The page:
Text: Edgar Allan Poe (ed. J. A. Harrison), “Historical Sketch of the War of 1812,” The Complete Works of Edgar Allan PoeVol. XII: Literary Criticism - part 04 (1902), pp. 252-254


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[page 252, continued:]

HISTORICAL SKETCH OF THE SECOND WAR BETWEEN THE UNITED STATES OF AMERICA AND GREAT BRITAIN, DECLARED BY ACT OF CONGRESS, THE 18TH OF JUNE 1812, AND CONCLUDED BY PEACE, THE 15TH OF FEBRUARY 1815. BY CHARLES J. INGERSOLL. IN THREE VOLUMES. VOL. I. EMBRACING THE EVENTS OF 1812-13. PHILADELPHIA: LEA AND BLANCHARD.

[Broadway Journal, Oct. 11, 1845.]

A VOLUME of more than 500 pages octavo. It is rather a series of vivid pictures on the subject of the late War, than an Historical Sketch of it. Force and novelty abound, and we are never permitted to doubt the honesty of the narration, but there is a slight tinge of the whimsical about the book which may operate, in the first instance, to prevent a very general appreciation [page 253:] of its merits — which are undoubtedly great. By way of exemplifying our meaning we quote a brief passage from an account of Timothy Pickering.

His reputation was that of a consistent upright man, who lived and died firm to the conviction he cherished; hard but honest. On a great field day debate in 1811, on the Loan Bill, when the House, in committee of the whole, gave six weeks to those speeches for political capital at home and abroad, which are among the ways and means of free countries with a free press — much preferable to more serious combats — Mr. Pickering, in the course of his harangue, looking through his spectacles full in the chairman’s face, said, with great emphasis, swinging his long arm aloft, that he stood on a rock. “I stand on a rock,” said he “from which all democracy” — then raising his voice and repeating it — “not all democracy and hell to boot, can move me — the rock of integrity and truth.”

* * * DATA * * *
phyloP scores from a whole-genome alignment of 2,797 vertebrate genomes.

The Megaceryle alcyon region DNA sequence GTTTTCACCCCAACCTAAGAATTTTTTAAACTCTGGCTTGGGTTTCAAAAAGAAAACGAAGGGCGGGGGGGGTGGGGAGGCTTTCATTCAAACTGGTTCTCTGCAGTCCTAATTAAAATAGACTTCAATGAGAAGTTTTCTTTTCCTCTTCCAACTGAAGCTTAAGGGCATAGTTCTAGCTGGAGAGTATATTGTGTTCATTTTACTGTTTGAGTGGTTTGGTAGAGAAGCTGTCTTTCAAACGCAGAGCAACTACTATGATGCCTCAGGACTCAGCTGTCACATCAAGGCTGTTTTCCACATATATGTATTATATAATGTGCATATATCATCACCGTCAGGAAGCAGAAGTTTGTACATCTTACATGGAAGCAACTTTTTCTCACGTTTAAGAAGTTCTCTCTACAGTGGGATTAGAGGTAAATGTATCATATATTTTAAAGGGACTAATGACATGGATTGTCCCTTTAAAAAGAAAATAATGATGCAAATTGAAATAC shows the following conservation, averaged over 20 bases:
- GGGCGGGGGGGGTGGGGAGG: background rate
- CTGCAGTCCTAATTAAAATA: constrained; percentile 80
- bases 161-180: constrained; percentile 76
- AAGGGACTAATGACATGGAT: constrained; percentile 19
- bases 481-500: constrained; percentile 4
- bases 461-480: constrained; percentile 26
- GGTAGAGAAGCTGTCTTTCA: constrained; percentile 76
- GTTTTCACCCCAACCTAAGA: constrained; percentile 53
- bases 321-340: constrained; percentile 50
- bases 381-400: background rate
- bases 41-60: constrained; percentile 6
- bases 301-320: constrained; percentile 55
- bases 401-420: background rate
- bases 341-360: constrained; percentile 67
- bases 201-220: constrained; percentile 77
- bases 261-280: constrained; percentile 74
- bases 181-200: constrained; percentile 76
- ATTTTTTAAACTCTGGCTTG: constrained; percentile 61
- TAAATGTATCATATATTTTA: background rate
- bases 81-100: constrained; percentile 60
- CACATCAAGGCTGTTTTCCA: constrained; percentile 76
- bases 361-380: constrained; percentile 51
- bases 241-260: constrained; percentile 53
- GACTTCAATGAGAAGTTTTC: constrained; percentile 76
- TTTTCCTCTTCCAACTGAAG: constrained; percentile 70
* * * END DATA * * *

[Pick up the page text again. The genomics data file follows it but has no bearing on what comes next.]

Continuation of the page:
“These things are more honored in the breach than in the observance” — by silence than by historical record. The passage, too, will afford some idea of Mr. Ingersoll’s style which, like Mr. Pickering’s character, is “hard but honest” — as well as (more definitely) of his mere English, which is loose and uncouth to a very reprehensible degree. Take, for instance, the first paragraph of the volume:

In this historical sketch I shall endeavor to submit the truth in an account of the contest between Great Britain and the United States of America, declared by Act of Congress, approved the 18th of June, 1812. It enacted that war was already declared to exist between the United Kingdoms of Great Britain and Ireland, and the Dependencies thereof, and the U. S. of America and their territories; [page 254:] and that the President of the U. S. was thereby authorized to use the whole land and naval force of the U. S., to carry the same into effect, and to issue to private armed vessels of the U, S., commissions, or letters of marque and general reprisal, in such form as he should think proper, and under the seal of the U. S. against the vessels, goods and effects of the government of the said United Kingdom of Great Britain and Ireland and the subjects thereof.

Here a “contest” is “declared.” Whether the “thereby” in “thereby unauthorized” refers to the territories, the war, or the act, it is difficult to determine. “The same” is equally ambiguous as regards its reference, and it seems to be the “Seal of the U. S.” which is set “against the vessels, goods and effects” of the British. The whole paragraph is awkward in the extreme.

But happily the value of the book does not depend upon trifles such as these. It gives a plain, discerning and evidently faithful view of the events of the war, and will be received with favor by all who are competent to decide upon the worth of an historical treatise.

 


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Notes:

None.


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[S:0 - JAHCW, 1902] - Edgar Allan Poe Society of Baltimore - Editions - The Complete Works of Edgar Allan Poe (J. A. Harrison) (Historical Sketch of the War of 1812)